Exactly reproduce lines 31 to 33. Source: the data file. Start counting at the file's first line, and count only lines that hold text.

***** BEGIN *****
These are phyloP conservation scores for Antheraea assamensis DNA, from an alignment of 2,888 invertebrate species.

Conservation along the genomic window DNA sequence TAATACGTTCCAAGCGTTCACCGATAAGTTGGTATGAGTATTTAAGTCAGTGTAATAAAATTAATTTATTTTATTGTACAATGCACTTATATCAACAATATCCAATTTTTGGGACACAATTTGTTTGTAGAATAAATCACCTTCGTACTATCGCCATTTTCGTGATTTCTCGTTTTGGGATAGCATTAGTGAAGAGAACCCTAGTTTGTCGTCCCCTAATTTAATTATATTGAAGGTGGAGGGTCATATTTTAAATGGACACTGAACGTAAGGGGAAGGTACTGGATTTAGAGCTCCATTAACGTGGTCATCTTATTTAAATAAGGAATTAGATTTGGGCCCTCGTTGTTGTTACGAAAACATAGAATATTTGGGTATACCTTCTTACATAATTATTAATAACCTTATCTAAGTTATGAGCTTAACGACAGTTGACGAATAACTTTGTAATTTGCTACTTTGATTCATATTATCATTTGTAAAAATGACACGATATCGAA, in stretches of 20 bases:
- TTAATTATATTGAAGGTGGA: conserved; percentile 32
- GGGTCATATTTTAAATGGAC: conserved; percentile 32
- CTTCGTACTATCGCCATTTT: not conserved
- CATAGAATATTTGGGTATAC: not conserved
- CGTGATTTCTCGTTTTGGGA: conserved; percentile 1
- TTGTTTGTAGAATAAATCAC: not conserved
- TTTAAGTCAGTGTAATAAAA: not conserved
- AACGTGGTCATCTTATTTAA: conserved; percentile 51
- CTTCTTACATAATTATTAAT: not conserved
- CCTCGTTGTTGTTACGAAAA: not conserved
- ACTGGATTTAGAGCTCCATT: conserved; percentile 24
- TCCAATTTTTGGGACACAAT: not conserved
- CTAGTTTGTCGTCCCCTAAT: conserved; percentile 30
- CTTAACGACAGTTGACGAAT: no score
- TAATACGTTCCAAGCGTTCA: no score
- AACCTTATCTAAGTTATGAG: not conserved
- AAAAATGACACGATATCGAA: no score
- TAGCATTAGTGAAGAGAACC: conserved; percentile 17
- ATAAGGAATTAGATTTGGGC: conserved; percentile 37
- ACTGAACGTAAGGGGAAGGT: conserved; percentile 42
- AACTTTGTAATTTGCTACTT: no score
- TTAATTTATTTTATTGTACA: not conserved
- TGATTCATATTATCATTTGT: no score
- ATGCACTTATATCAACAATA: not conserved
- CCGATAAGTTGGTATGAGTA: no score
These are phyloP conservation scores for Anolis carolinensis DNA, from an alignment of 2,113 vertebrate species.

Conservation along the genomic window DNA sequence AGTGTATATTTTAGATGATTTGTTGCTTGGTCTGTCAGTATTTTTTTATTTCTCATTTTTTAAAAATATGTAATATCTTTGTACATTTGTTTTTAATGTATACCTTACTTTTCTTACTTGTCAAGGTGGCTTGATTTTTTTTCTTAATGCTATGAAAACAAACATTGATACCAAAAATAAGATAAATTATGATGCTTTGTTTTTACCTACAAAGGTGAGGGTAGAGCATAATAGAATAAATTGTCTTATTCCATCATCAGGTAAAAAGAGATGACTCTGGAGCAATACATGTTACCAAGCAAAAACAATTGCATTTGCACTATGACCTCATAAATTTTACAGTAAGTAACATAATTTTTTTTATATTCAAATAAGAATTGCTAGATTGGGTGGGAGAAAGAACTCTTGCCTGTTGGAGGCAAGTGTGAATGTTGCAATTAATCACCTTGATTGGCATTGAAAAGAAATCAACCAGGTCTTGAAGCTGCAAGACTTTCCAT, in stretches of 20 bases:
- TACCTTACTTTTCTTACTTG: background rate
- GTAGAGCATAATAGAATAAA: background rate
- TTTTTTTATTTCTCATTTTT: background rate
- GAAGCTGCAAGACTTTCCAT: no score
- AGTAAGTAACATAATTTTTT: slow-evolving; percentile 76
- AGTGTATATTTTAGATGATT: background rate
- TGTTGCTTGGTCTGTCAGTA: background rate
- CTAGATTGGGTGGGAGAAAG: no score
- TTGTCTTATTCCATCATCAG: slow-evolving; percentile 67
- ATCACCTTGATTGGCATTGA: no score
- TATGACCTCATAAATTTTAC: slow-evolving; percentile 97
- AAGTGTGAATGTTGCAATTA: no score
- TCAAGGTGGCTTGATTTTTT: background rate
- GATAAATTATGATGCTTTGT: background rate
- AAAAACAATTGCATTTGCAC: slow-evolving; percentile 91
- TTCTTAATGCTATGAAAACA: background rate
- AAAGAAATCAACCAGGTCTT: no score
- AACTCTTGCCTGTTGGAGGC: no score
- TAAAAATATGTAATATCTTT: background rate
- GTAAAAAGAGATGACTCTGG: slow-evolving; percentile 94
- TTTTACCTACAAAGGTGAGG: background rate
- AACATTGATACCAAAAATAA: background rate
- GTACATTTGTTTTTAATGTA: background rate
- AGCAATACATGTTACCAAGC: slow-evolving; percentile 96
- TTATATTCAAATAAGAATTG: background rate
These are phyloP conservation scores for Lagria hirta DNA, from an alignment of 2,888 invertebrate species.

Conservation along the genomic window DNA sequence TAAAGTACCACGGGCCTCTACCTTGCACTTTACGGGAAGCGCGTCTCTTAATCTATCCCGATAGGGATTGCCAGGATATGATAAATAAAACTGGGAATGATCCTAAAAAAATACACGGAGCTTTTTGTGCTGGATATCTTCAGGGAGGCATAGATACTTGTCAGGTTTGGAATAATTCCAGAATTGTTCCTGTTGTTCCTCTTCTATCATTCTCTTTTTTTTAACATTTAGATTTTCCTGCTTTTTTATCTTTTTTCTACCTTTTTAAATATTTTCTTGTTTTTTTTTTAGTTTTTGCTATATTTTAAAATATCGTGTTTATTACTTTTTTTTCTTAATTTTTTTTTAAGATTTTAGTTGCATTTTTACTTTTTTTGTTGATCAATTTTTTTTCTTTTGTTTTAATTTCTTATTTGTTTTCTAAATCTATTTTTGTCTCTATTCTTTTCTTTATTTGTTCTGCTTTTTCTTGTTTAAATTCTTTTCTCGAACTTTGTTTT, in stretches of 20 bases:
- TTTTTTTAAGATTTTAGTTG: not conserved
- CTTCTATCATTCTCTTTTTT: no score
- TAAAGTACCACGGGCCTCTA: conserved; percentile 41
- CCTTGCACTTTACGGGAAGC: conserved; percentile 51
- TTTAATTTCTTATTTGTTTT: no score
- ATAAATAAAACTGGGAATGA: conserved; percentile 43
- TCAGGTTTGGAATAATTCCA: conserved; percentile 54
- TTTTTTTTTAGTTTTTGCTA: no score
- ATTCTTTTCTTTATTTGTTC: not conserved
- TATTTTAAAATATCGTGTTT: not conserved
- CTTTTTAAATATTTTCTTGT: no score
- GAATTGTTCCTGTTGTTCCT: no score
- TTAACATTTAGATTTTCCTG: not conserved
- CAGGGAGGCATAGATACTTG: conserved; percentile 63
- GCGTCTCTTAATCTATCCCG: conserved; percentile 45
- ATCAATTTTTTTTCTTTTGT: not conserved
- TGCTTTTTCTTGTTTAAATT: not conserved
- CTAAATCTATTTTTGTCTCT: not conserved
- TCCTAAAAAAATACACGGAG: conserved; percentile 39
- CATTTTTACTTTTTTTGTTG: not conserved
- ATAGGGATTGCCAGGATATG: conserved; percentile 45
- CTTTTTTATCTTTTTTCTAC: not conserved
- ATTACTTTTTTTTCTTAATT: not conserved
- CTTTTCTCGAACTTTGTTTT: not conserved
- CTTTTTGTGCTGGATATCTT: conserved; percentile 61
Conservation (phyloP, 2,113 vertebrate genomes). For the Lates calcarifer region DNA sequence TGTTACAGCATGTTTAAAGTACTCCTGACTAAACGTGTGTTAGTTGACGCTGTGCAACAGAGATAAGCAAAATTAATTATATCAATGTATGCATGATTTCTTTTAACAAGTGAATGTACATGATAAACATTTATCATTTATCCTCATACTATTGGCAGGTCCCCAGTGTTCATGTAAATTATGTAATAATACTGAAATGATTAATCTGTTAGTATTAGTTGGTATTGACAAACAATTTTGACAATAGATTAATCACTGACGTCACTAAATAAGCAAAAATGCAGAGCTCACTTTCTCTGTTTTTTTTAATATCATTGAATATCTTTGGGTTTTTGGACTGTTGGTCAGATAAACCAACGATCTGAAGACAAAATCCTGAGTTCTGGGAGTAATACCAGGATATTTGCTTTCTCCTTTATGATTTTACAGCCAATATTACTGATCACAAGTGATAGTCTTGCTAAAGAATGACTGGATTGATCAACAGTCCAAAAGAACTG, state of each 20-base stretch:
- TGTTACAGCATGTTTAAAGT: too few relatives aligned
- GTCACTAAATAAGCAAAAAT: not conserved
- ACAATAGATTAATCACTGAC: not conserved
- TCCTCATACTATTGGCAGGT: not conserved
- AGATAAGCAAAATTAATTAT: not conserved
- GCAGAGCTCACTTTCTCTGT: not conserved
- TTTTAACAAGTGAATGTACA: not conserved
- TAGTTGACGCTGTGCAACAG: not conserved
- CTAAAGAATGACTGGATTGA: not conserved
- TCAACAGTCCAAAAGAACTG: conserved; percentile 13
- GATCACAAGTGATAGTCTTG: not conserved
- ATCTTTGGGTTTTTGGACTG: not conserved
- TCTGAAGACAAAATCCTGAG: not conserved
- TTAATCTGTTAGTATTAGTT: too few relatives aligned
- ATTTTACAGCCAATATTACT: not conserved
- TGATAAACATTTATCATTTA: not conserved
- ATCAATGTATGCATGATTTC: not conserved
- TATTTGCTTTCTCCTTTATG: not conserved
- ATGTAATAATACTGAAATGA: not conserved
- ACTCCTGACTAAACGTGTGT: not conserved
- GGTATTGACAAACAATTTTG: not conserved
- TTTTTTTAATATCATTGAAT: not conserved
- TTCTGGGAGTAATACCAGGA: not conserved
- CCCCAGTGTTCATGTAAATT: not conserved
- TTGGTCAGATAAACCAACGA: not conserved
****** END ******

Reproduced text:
- GTAGAGCATAATAGAATAAA: background rate
- TTTTTTTATTTCTCATTTTT: background rate
- GAAGCTGCAAGACTTTCCAT: no score